Instead of advantages told above, there is some situations that must be taken in account when connecting dental implants with natural teeth. For example, when applying 0.1 N force, natural teeth with healthy ligament moves 200 microns as a reaction, while dental implants change place only less than 0.1 micron [18]. This movement is primarily, related to the flexibility of bone. For this reason, teeth can intruse in alveol socket because of the difference in mobility of natural teeth and implant in 3-unit implant-teeth connection, and, prosthesis moves on the implant as a cantilever bridge. Theoretically, this causes increase in stress of implant and technical and biological complications [18, 19].

Hypothesis, technical and physiological problems and functionality of natural teeth and implant connection and advantageous results of analysis teeth and implant cause the need of investigation in another point [17].

Researchers bet that the lifetime of the fixed partial prosthesis is short when implant and the natural teeth are connected. For the explanation, it can be said that there are biomechanical, design, and mechanical differences between implant and teeth. In consequence of these differences;(i)Intrusion of teeth.(ii)Periodontal problems in teeth.(iii)Decementation of the bridge.(iv)Secondary caries.(v)Lost in implant-abutment screw.(vi)Fracture of bridges.(vii)Osteoentegration problems in implants can be mentioned.

Theoretical problems are thought under the light of the clinical cases and help avoiding the complications related to the mobility of teeth-implant [20]. For this purpose, it will be better to consider the most common complication which is bone loss around the implant/teeth and intrusion of natural teeth.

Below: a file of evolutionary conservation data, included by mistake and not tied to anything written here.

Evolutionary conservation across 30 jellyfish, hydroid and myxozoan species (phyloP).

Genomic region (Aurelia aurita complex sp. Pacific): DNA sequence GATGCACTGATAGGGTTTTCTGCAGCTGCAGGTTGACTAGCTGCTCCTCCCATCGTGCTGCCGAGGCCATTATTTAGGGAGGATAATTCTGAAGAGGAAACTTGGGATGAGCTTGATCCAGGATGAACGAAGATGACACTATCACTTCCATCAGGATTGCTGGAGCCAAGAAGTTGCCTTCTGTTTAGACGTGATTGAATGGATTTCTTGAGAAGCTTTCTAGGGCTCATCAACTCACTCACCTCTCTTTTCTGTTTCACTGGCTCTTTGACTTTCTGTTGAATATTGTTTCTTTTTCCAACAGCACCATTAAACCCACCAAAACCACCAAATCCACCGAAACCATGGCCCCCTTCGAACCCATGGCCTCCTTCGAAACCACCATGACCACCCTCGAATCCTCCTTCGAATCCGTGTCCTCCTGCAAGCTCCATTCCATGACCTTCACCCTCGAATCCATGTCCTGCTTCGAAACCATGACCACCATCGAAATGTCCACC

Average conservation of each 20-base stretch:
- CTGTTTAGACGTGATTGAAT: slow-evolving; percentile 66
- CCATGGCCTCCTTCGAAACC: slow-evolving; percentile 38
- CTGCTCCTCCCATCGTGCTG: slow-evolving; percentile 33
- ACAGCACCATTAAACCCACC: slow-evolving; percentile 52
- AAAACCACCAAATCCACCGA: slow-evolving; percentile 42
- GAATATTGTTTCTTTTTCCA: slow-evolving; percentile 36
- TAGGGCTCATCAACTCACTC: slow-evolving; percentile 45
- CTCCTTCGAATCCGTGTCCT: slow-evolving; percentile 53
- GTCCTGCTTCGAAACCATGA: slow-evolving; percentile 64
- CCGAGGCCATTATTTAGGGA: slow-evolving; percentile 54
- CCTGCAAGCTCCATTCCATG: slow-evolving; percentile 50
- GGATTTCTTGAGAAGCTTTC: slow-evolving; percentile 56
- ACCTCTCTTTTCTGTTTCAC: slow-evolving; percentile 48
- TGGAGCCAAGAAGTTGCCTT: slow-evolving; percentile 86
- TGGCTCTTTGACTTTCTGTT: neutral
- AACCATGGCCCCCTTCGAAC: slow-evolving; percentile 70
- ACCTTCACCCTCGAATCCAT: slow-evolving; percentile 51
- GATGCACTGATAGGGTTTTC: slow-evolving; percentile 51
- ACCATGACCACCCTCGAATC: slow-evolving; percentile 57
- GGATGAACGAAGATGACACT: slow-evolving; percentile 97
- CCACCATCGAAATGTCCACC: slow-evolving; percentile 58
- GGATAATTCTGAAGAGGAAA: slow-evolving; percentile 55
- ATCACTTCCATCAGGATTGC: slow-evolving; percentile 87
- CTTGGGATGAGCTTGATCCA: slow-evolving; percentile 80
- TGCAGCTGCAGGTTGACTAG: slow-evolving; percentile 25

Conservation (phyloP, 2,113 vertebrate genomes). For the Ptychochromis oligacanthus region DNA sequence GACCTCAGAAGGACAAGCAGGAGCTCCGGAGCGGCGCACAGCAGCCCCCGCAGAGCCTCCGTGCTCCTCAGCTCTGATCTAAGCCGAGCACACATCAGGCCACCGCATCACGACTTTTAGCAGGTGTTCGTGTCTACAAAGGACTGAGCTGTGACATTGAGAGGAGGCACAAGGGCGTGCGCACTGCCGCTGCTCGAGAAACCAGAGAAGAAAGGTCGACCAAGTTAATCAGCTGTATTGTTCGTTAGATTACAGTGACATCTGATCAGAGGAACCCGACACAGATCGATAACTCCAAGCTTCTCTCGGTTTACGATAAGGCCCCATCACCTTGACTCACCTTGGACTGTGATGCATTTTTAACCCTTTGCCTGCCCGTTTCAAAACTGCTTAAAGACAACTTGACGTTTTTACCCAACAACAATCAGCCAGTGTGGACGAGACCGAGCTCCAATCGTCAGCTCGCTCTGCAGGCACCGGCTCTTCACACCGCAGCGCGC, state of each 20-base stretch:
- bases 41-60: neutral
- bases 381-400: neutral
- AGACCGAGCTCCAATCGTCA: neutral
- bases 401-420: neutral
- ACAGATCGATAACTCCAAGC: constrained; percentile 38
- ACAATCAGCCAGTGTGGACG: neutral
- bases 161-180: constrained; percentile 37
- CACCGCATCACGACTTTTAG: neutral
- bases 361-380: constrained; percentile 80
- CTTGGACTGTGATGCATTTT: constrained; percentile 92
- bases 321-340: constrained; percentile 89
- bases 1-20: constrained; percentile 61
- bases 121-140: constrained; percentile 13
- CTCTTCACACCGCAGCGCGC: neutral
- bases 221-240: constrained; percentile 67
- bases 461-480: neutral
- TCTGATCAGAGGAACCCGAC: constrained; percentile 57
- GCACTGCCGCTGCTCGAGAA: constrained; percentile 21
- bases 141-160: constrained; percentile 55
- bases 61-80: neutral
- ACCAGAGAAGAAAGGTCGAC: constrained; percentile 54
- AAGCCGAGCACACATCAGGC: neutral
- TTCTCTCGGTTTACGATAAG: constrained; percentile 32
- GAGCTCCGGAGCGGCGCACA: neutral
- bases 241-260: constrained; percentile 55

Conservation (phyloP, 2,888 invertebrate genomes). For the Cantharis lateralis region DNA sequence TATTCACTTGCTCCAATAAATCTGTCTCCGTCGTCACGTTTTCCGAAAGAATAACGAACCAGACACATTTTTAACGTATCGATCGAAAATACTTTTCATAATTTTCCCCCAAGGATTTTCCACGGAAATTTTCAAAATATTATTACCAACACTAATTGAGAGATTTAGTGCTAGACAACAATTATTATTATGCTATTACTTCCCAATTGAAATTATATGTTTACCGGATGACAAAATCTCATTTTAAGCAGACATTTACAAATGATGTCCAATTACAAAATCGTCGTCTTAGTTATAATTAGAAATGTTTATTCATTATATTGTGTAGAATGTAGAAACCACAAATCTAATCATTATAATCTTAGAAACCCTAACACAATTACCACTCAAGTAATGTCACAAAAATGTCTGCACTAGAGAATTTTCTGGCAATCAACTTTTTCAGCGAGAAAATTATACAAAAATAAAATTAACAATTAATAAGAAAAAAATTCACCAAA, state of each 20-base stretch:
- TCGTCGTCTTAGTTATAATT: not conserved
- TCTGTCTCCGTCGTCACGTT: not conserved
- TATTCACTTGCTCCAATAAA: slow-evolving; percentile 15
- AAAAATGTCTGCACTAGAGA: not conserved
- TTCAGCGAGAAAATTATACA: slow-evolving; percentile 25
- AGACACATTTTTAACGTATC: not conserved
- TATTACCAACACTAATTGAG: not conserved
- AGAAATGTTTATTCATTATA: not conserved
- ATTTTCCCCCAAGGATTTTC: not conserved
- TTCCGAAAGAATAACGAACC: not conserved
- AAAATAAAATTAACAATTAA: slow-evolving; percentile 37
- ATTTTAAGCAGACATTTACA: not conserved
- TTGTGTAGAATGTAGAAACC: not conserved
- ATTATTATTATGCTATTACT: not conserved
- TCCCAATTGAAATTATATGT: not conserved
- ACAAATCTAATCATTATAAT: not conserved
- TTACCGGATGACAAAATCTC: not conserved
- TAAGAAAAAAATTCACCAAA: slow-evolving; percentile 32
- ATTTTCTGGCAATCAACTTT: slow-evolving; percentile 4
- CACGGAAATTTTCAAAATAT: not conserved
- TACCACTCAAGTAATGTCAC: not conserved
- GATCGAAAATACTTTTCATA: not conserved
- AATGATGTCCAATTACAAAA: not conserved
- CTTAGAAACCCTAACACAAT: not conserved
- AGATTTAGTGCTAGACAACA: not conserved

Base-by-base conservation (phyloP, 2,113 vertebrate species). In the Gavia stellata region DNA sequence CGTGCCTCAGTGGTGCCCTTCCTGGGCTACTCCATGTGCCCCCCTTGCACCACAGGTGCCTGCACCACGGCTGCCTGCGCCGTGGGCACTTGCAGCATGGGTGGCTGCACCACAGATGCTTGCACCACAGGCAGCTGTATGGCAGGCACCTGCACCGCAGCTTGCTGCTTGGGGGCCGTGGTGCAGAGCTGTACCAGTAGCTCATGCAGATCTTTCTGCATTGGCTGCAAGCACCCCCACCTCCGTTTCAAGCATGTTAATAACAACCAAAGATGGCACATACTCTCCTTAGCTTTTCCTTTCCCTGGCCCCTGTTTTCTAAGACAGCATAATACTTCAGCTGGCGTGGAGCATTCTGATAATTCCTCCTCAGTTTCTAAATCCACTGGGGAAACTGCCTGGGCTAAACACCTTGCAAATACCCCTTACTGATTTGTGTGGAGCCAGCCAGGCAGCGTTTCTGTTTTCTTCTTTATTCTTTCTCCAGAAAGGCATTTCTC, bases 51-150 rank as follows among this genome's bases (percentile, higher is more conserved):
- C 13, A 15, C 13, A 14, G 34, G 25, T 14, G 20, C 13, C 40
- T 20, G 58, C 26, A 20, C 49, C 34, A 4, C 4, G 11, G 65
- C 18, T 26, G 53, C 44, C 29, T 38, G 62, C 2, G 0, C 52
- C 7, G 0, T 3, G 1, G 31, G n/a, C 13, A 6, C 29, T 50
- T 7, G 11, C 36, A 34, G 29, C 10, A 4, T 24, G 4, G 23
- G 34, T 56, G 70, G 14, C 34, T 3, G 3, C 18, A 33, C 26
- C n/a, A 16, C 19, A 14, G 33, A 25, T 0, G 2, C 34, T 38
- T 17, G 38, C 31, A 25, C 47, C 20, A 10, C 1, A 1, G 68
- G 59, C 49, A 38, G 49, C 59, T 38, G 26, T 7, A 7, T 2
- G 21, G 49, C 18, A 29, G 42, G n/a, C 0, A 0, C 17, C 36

6.1. Bone Loss

Biomechanical differences between tooth and implant were displayed by theoretical models and supported by most of scientific research which were published. As a result of these studies, excessive load is accumulated around the teeth and implants and as such the risk of marginal bone loss complications have been reported to be higher. The types of connections used in a rigid connection showed fewer complications are specified, but not completely emphasized. As well as implant-implant supported prosthesis, for the natural teeth-implant prostheses, the amount of bone loss around the abutments is a critical determinant for the evaluation of the abutment has been used as an expression [5].

Occlusal forces may affect the bone around the implant in some cases. However, it is hard to explain the reason of this effect that is why there are various factors [17].